This paper focuses on the trading policies of developed nations, specifically import quotas, and their positive and negative effects on developing countries. We hope to show that the case is not as polar as was once believed and instead focus on how the current literature suggests that the real effects of free-trade are shrouded in nuance and circumstance. Our starting point will be an analysis of the fashionable neo-liberal trade theory and its impact on development, making special reference to the Multi-Fibre Agreement (MFA). We will then turn our attention to the shortcomings of the neo-liberal approach, and provide a critique of it with the aim of shedding some light on the true nature of quotas and their contemporary cousins: Voluntary Export Restraints (VERs). Finally, we will examine whether or not developing nations are merely predetermined pawns in the game of globalized trade or if they can take an active role in increasing and maximizing their trade position.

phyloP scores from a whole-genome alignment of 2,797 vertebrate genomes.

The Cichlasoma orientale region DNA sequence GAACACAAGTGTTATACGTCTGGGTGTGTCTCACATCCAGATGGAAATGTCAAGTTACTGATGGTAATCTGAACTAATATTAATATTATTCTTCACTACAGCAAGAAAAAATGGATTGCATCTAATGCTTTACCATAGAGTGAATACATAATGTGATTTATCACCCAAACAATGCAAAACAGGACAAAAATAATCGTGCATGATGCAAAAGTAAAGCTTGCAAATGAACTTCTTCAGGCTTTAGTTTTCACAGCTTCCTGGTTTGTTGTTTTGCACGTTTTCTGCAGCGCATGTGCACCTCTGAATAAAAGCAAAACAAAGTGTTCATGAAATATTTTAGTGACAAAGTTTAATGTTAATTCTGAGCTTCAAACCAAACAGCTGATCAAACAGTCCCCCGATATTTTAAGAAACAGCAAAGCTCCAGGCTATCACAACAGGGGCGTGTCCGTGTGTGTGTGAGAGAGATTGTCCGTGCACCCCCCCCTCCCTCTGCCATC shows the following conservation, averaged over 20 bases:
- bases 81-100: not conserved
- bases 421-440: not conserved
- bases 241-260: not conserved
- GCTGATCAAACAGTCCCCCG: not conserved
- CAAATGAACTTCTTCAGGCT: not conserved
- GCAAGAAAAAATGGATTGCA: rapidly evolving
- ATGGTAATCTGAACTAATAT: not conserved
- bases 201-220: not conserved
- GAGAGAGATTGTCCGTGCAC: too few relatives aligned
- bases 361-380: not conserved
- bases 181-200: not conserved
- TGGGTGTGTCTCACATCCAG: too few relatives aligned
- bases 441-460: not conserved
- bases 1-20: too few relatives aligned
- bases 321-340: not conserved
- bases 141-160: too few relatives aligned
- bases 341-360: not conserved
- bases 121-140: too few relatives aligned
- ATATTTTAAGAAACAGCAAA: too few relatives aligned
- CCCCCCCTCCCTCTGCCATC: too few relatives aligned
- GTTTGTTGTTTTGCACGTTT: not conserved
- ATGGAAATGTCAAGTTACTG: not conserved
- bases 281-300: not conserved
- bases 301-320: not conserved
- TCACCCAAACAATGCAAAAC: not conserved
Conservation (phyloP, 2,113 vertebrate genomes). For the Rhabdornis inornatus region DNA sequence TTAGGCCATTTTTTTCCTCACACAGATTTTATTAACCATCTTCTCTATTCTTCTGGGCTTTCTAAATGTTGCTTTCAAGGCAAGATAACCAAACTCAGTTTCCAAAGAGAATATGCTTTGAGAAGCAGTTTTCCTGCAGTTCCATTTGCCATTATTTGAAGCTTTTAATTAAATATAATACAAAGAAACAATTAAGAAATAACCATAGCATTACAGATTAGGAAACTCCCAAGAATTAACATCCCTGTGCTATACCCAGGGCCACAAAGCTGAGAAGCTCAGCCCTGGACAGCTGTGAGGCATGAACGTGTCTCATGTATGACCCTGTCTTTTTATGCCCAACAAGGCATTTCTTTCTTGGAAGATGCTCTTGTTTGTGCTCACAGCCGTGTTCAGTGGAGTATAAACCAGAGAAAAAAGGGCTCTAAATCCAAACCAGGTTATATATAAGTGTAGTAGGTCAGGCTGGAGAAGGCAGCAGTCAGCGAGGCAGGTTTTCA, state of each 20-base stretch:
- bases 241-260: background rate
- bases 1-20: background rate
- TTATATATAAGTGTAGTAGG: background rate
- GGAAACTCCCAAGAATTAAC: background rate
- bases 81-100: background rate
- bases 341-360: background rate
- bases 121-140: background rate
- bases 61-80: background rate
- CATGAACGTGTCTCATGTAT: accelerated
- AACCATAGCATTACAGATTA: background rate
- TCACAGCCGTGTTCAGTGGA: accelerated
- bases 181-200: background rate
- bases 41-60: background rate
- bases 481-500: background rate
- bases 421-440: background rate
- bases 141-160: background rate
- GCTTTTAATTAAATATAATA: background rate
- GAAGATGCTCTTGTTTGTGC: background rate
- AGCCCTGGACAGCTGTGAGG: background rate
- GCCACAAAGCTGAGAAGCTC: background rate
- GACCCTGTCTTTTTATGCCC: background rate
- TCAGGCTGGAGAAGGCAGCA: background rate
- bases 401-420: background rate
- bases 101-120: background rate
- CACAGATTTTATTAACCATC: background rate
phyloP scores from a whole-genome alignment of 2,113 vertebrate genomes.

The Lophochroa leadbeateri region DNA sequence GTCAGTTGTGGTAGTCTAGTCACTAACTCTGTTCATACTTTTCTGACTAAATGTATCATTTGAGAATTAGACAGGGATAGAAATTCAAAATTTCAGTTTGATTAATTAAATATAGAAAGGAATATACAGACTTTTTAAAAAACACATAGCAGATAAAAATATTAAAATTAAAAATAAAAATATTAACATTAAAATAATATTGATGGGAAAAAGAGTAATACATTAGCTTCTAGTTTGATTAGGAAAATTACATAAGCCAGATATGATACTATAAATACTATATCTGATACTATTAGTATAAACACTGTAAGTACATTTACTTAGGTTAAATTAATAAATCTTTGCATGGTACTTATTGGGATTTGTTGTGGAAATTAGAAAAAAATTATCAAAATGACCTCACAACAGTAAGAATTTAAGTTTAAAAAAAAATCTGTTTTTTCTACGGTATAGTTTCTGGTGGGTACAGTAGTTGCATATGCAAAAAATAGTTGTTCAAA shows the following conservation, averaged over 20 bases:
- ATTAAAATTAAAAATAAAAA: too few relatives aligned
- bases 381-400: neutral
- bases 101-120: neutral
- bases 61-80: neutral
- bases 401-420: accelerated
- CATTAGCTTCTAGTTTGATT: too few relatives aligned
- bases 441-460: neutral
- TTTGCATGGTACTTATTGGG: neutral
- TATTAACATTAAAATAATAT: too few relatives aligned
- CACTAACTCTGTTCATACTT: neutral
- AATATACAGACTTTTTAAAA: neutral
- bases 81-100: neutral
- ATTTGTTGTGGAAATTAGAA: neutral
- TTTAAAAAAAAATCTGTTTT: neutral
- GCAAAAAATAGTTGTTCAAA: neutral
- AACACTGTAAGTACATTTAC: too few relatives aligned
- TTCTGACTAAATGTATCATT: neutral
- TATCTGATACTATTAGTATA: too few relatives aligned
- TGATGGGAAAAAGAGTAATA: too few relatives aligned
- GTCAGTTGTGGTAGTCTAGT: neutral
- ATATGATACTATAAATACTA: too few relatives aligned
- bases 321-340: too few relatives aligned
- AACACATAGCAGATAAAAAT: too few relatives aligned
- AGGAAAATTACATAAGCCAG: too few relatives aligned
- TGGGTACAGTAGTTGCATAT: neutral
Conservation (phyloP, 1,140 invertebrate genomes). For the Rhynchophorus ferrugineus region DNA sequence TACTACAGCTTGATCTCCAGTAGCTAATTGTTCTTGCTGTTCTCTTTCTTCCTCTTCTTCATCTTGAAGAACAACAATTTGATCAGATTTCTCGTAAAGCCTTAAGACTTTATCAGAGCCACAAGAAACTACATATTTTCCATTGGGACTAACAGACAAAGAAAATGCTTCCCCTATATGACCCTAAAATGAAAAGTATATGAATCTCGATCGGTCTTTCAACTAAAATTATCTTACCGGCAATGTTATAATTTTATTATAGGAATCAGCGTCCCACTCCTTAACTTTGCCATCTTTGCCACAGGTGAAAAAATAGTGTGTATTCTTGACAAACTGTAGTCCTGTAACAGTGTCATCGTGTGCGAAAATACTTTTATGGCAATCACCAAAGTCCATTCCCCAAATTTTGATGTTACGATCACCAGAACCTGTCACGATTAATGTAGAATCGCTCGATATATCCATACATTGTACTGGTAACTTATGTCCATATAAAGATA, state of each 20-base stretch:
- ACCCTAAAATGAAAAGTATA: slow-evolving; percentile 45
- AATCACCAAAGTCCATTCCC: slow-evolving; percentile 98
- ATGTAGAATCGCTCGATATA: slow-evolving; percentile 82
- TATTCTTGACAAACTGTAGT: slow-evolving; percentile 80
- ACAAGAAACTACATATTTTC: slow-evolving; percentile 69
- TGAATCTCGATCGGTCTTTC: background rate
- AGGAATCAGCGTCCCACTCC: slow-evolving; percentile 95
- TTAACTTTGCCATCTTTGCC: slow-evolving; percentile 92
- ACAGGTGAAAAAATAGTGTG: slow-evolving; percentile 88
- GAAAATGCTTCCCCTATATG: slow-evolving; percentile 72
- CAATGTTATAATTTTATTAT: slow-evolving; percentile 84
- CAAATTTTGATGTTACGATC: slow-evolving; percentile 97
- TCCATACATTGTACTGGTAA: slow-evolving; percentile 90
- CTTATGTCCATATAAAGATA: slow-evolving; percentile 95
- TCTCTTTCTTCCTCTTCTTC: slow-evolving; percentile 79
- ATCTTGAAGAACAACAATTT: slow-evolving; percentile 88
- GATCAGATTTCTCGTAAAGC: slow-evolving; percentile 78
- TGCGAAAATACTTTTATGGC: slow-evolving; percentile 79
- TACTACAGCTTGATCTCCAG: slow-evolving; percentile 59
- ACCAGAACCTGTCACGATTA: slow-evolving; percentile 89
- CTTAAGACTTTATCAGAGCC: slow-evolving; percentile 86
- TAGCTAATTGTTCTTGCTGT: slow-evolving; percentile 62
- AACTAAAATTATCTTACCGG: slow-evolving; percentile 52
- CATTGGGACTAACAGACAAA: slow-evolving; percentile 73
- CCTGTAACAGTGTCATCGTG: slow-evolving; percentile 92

Editor's Note: Figures are missing from this article. We apologize for the inconvenience.
Weylie, Peter and Guevremont, Jean-Pierre
"Winning the Marathon: A Reconsideration of the Development Effects of Neo-Classical Trade Practices,"
University Avenue Undergraduate Journal of Economics:
1, Article 6.
Available at: http://digitalcommons.iwu.edu/uauje/vol2/iss1/6